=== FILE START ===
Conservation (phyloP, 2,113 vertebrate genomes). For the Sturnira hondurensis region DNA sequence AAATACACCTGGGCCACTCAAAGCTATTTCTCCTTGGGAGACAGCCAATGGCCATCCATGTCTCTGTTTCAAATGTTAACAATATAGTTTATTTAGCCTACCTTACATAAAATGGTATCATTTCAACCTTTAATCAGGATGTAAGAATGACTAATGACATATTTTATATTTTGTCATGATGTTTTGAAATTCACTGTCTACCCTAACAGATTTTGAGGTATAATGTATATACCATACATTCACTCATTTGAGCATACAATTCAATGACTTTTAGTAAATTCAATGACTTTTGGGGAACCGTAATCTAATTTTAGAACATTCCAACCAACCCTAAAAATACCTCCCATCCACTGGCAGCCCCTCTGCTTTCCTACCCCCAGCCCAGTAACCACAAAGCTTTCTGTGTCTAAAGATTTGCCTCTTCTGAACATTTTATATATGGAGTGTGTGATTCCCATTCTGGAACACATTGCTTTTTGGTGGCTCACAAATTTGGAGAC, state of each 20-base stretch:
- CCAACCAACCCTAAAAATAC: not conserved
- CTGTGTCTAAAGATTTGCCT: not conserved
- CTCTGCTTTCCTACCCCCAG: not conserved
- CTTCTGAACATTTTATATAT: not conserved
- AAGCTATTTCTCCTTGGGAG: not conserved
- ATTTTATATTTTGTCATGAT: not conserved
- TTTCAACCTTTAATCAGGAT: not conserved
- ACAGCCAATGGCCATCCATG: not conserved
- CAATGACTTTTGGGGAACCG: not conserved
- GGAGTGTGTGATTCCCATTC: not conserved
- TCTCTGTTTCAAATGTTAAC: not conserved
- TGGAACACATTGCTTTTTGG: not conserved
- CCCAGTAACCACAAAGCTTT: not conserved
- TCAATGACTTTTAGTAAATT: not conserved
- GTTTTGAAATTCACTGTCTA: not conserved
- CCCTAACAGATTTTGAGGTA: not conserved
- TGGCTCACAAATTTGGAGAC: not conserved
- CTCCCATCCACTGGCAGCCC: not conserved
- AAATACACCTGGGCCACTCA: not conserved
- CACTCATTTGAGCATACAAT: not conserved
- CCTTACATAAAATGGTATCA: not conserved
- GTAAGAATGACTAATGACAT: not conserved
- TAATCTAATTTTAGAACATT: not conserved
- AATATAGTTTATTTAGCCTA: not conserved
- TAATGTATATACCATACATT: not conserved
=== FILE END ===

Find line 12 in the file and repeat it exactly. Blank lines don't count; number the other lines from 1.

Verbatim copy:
- TCTCTGTTTCAAATGTTAAC: not conserved